At the end of the day, a Supplier Diversity practitioner is held accountable to many goals and outcomes. Ultimately they will be judged on how much their diverse spend increased within a given year. Don’t mistake the clarity of goals for a simple job function — accomplishing an increase in diverse spend takes a lot of fact-finding, myth-busting, relationship building, marketing, communicating, and data collecting/reporting both internally and externally. To be a Supplier Diversity professional is to have 100 jobs and 1 title.
3. Development & Mentoring
Another reason we love Supplier Diversity programs is the commitment to outcomes. In this world, you can’t just throw your hands up at the first roadblock and say “We tried to find minority (or veteran or women-owned or LGBT+) businesses, but there just aren’t any!”. Your boss is going to send you back to the drawing board.
If you can’t find any, look harder.
Ask other folks in the industry.
Call someone at NMSDC (national minority supplier development center).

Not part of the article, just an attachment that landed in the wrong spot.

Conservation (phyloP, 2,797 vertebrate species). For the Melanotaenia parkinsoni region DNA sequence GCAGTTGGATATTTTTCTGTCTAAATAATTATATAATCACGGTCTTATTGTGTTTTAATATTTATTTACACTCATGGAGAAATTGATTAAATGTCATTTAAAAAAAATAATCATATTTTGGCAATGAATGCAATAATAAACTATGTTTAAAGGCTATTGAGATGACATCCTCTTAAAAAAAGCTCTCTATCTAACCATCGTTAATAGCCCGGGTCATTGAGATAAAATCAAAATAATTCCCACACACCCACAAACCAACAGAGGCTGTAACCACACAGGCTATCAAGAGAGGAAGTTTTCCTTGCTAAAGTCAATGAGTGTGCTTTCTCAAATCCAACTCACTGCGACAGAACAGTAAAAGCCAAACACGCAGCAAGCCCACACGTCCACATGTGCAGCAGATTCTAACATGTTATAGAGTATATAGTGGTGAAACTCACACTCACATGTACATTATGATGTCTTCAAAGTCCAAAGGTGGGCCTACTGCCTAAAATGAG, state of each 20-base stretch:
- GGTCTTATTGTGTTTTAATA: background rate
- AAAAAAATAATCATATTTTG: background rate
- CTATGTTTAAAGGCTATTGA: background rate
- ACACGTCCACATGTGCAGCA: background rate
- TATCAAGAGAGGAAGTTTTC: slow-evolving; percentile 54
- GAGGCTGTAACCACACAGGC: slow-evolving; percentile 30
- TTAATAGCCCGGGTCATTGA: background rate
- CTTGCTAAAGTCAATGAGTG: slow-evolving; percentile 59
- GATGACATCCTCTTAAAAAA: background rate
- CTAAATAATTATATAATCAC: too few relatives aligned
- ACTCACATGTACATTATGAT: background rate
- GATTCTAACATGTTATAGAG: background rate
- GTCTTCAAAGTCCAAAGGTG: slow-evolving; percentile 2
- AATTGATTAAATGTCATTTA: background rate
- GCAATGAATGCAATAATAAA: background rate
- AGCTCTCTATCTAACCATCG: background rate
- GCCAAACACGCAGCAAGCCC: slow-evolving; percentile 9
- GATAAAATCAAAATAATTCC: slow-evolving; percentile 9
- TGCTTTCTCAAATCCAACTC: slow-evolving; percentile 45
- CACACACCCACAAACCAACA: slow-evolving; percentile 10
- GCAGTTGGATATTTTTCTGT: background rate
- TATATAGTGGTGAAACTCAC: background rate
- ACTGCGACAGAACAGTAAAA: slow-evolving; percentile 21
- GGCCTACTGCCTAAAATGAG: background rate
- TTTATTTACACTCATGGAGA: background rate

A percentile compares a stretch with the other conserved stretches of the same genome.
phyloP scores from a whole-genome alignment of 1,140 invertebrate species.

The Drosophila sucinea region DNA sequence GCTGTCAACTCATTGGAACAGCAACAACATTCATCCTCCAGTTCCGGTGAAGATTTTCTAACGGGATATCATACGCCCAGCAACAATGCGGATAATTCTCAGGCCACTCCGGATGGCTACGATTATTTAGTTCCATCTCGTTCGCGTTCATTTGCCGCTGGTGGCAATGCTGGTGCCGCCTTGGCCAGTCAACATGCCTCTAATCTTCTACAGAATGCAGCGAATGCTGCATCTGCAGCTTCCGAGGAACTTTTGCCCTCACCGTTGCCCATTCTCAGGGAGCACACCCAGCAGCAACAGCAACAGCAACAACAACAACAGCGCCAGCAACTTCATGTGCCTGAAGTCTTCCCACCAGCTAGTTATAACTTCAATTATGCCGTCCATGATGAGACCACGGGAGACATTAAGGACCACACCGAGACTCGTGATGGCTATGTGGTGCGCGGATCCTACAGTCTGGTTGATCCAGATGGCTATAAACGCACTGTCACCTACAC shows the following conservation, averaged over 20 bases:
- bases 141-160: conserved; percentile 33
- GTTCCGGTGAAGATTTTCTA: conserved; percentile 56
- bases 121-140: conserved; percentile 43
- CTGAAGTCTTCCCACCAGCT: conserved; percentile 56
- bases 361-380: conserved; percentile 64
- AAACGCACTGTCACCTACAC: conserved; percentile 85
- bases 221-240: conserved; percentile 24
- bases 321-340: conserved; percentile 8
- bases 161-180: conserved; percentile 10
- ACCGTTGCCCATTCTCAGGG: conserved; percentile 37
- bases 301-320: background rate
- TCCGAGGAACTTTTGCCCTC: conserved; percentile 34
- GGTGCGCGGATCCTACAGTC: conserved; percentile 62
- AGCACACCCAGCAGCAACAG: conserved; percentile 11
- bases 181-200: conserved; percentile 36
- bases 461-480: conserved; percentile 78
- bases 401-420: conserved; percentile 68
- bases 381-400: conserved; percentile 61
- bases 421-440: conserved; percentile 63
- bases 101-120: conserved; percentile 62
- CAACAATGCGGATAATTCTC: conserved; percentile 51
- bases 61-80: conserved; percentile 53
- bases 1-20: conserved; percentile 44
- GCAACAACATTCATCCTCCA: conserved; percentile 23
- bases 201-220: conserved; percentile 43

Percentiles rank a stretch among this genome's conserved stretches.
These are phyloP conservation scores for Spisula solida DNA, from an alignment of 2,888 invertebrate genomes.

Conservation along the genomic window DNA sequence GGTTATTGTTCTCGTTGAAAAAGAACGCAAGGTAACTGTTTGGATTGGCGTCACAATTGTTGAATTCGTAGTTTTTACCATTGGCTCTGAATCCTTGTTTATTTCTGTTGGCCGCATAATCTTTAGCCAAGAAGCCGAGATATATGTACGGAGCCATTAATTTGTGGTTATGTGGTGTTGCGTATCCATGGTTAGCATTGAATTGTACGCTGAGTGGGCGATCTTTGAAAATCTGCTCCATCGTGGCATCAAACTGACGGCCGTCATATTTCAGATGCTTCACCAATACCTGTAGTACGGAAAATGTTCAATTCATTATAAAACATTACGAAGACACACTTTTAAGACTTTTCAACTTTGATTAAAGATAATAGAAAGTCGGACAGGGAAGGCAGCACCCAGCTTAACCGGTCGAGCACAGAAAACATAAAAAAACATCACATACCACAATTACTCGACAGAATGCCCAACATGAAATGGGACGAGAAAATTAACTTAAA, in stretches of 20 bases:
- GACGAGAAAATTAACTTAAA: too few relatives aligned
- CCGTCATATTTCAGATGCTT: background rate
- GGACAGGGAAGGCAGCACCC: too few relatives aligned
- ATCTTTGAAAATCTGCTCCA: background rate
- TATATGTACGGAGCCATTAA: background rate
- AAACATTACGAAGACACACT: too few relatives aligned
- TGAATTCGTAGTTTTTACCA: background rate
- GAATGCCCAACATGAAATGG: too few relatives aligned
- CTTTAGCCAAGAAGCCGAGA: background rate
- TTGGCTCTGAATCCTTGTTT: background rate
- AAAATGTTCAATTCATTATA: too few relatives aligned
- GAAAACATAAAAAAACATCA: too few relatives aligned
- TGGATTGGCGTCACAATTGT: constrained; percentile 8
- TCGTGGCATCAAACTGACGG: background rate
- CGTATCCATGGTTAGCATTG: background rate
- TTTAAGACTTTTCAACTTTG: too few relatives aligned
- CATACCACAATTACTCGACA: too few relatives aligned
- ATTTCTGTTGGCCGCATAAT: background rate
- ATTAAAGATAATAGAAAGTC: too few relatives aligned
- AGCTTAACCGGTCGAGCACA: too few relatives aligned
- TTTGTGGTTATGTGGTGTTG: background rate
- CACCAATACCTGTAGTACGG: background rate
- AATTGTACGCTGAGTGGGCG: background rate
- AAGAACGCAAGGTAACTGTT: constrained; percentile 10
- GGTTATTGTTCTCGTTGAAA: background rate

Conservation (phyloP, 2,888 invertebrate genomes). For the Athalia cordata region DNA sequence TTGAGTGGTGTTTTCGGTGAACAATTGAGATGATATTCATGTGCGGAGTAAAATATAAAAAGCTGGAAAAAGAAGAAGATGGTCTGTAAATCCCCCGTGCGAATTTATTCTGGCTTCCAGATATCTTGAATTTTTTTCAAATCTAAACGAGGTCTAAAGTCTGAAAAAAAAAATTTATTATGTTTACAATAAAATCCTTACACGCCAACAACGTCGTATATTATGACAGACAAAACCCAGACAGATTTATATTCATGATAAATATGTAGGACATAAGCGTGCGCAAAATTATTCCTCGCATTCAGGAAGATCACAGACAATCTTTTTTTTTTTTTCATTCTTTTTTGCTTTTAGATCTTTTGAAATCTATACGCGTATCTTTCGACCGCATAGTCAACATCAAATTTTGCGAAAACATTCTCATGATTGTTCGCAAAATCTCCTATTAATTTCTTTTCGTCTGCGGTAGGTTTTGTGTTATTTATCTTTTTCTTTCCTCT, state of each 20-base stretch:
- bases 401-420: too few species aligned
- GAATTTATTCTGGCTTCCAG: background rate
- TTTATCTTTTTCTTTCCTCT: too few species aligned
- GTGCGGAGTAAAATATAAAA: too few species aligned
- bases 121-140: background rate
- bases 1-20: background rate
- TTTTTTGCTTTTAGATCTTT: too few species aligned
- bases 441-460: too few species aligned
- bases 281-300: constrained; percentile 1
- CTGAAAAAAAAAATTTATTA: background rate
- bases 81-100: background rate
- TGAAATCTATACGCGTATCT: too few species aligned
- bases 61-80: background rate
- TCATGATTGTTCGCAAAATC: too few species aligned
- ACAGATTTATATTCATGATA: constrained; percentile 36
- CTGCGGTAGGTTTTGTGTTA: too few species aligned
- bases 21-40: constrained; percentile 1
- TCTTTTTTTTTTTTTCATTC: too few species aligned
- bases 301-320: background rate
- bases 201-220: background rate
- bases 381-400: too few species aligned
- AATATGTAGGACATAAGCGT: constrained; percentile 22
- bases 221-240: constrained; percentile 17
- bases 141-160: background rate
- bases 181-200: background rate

Look for suppliers who might need mentorship.
Ask your non-diverse suppliers what kinds of Tier 2 programs they have.
We would love to see this commitment to development, mentorship and, ultimately, outcomes in the workforce DEI world. Because change can be so hard, we tend to find a multitude of reasons why it hasn’t worked, or won’t work or can’t work. People who work in Supplier Diversity seem to have a clearer directive – make it work. They host “Supplier Diversity Summits” that bring together qualified diverse suppliers to learn more about the needs of the business. They partner larger suppliers with smaller or newer suppliers so they can get hands-on mentorship. They coach small and diverse suppliers through their RFP process, so they are set up for success. They focus on finding solutions, resources and win-wins.
All of these elements need to work in lockstep in in order to be successful. You can’t have development and mentorship unless you have clear goals – otherwise, who are you developing? What are the needs? And you can’t have clear goals until you get specific about your gaps.
An organization with a clear DEI path has the hearts, minds and wallets of the company all working towards the same goal – true equity at every level of the enterprise.
Not an easy journey, to be sure – but a very, very worthy one.